News Briefing - Crowdfunding, SME And Alternative Finance

woman wiith silcon chip inside her head

1.UK – FinTech


Altfi reports: 


“One of Monzo’s huge growth drivers between 2018-19 was the bank’s lucrative ‘Give £5, Get £5’ referral scheme. 

Between its launch in December 2018 and closure in September 2019, the bank went from 1m to around 3m customers, helped by incredible word-of-mouth popularity. 

Today, with just shy of 6m customers, Monzo is bringing its cash referral scheme back. 

As revealed in its investor update sent out to backers on Crowdcube, the bank is looking to drive sign-ups in 2022, both with “the return of Give £5, Get £5, and some other exciting initiatives to come!” 

Monzo spokesperson in 2019 told AltFi that ‘Give £5, Get £5’ had resulted in 100,000 signups in the year prior, suggesting that Monzo paid out around £1m in referral bonuses assuming both parties received £5. 

Today with a vastly bigger customer base, but also operating in a far more competitive banking environment, it’ll be interesting to see how the scheme impacts Monzo’s customer numbers.” 


2. UK – FinTech 


The Fintech Times reports: 

“A Committee of peers in the House of Lords has concluded that there is no convincing case for the creation of a central bank digital currency in the UK. 

The Economic Affairs Committee found that while a CBDC may provide some advantages, it could present significant challenges for financial stability and the protection of privacy.

The Bank of England and HM Treasury have been actively pursuing the case for a CBDC, dubbed Britcoin, due to the declining use of cash and the threats to monetary sovereignty posed by private digital currencies.

The upper chamber of the House of Commons commenced its inquiry into the issue in November, taking evidence from the Bank of England and senior banking officials.” 



3. UK - FinTech 


Altfi reports: 

“UK fintech Apexx Global is launching its payment offering in the US, as it looks to tap into the growing heat around the buy now, pay later market. 

The fintech operates as a middleman between banks and merchants. 

It offers a technology which connects acquirers, gateways, shopping carts, alternative payments methods and buy now, pay later products through a single API. 

The fintech says that those clients who use its services can increase payment volumes by as much as 20 per cent. 

it estimates that it will be processing around $20bn worth of payments with e-commerce brands by the end of 2022 across the world.” 



4. International – FinTech 

Crowdfundinsider reports: 

Bitcoin, other cryptocurrencies and NFTs are more trusted than stocks to give investors better returns in 2022, suggests a poll of close to 6,000 people on business networking site LinkedIn. 

The poll, conducted over the past two weeks, finds 30 per cent of respondents believe a cryptocurrency other than Bitcoin will yield the best results, whilst 25 per cent say Bitcoin and NFTs will. Only 20 per cent believe stocks will outperform the others. 

Nigel Green, the founder and CEO of deVere Group, organized the survey and said he was surprised by the results. 

“Stocks, which have always traditionally made up the bulk of successful investors’ portfolios, are falling out of favour it seems as a way to create and build wealth, with digital assets taking over,” Green said. “Also, it’s surprising that it’s believed by investors that ‘other’ cryptocurrencies – and not the headline-grabbing, dominant Bitcoin – will out-run other asset class this year in terms of returns.”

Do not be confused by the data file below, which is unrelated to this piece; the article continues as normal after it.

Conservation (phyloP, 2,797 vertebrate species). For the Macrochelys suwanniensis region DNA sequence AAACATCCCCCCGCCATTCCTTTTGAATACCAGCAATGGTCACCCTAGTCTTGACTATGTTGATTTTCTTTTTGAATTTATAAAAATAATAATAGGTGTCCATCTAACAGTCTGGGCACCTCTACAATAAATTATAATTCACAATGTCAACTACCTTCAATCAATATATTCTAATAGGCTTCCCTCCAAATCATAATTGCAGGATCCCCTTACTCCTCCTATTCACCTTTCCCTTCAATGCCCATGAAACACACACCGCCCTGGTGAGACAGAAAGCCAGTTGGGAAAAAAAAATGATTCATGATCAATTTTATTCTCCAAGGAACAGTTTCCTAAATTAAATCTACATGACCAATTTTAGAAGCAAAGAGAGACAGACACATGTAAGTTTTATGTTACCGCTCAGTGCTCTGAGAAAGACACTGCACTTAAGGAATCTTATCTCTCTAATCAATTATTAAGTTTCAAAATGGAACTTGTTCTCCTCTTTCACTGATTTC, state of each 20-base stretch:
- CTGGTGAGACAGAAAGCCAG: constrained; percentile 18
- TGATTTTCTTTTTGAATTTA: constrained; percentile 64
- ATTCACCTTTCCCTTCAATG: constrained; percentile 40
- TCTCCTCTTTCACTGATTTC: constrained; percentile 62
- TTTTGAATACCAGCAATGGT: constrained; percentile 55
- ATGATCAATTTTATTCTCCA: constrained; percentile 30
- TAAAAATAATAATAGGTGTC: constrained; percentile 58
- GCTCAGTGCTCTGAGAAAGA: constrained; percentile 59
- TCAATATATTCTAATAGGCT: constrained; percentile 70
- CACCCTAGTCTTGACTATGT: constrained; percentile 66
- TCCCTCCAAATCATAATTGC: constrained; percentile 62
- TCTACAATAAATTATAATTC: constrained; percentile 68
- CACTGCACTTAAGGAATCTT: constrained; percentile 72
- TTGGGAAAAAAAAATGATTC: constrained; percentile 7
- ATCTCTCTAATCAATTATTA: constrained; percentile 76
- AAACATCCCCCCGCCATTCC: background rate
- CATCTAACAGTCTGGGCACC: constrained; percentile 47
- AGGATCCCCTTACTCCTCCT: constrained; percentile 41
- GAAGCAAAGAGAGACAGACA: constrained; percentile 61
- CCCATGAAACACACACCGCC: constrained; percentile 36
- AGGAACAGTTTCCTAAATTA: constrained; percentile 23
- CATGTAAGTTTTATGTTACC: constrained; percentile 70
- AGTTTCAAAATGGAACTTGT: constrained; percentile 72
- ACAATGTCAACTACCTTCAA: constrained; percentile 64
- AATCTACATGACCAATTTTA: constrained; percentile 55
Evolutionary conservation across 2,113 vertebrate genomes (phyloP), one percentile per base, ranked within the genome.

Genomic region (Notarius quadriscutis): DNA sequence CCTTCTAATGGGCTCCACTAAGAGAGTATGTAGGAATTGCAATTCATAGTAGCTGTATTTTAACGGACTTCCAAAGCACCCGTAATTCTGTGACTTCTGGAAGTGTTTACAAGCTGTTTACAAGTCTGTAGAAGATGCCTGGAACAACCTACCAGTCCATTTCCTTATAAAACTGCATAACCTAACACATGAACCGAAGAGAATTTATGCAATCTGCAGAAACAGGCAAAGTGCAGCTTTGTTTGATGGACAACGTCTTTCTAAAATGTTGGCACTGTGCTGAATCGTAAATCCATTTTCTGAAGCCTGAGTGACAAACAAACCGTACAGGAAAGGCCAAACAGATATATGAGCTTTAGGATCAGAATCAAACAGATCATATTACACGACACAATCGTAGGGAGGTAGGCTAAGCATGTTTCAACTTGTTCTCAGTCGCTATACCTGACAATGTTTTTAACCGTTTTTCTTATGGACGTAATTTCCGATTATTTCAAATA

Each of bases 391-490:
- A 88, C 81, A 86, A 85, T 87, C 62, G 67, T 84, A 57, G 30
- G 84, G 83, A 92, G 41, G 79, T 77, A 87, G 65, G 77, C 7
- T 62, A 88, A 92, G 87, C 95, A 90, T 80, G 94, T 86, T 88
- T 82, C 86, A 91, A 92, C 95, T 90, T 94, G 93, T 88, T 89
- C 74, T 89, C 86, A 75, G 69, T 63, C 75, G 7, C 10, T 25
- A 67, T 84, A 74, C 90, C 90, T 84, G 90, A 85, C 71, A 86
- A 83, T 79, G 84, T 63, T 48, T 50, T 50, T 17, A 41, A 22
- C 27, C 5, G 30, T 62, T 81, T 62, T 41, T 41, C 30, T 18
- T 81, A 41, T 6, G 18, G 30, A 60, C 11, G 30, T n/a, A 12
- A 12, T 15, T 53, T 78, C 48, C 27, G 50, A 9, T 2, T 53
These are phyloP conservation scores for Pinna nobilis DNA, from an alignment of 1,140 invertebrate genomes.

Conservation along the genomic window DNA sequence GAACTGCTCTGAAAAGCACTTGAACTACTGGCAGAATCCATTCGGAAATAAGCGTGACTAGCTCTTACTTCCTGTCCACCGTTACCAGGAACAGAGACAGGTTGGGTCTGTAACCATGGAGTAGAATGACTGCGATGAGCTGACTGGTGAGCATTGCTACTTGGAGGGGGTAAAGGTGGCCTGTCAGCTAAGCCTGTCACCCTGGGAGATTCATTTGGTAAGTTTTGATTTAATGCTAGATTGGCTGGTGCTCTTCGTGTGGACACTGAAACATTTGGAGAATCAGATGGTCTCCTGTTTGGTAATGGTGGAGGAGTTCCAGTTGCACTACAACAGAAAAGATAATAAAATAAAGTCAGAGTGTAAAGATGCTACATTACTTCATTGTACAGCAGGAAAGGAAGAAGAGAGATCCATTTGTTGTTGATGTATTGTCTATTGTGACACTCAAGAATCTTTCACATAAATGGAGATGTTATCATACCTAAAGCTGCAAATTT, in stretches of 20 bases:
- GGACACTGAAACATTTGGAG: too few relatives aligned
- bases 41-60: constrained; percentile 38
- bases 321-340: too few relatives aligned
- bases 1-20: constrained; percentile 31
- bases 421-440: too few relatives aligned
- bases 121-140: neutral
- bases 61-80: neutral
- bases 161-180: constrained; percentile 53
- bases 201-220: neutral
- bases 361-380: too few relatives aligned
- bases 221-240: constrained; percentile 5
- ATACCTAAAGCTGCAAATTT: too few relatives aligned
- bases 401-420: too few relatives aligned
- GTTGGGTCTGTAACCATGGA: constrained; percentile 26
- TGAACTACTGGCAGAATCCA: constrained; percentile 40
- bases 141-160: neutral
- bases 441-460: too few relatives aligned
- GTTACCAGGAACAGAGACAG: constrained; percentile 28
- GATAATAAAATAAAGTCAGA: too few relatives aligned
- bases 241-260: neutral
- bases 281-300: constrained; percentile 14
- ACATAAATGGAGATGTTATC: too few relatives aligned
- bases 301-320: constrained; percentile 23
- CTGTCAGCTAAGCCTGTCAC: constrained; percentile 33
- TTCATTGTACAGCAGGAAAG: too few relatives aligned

Green believes there could be three key explanations for the findings. The first is investors expect the markets to perform similar in 2022 as they did in 2021, when cryptocurrencies performed rather well. 

“Bitcoin ended the year up almost 65 per cent, meanwhile, the S&P500 – the benchmark index of the world’s largest economy – managed around 28 per cent, and gold was down around seven per cent,” Green noted. 

The second factor are rising prices due to supply chain disruptions, Green posits. That and a labour shortage are pushing inflation and eroding spending power. Some digital currencies are seen as a shield against inflation due to their limited supply, which is not influenced by price. 

The third, and most telling factor, is investors see digital currency as the future of money, Green said. 

“In our increasingly tech-driven, globalized world, it makes sense to hold digital, borderless, decentralized currencies and/or other digital assets, such as NFTs.” 

Bitcoin’s drag may be due to increased investor sophistication, Green believes.  They know the markets better, along with the strengths of individual cryptos. One, Ethereum, is the most in demand for smart contracts, giving it global utility. The coming transition to ETH 2.0, which includes more network scalability, will only help. 

“These upgrades represent a major boost not just for Ethereum but for blockchain technology itself,” Green said. 

The survey also suggests NFTs are being increasingly perceived as a future-proof asset class. NFTs are digital collectibles that are encoded onto a blockchain – the same technology on which cryptocurrencies run – creating a unique digital watermark showing ownership and the digital rights to that collectible. Over the last year many major global sports franchises, fashion brands and household-name artists and musicians have launched NFTS.” 


5. International – FinTech 

Altfi reports: 

“Austria's only fintech unicorn has made a raft of hires with executives who prevously worked at the likes of Netflix and Strava joining the company. 

Bitpanda started as a crypto-trading company but has expanded to offer a wider range of investment products such as Exchange Traded Funds (ETFs) and commission-free fractional stocks alongside cryptocurrencies or precious metals.”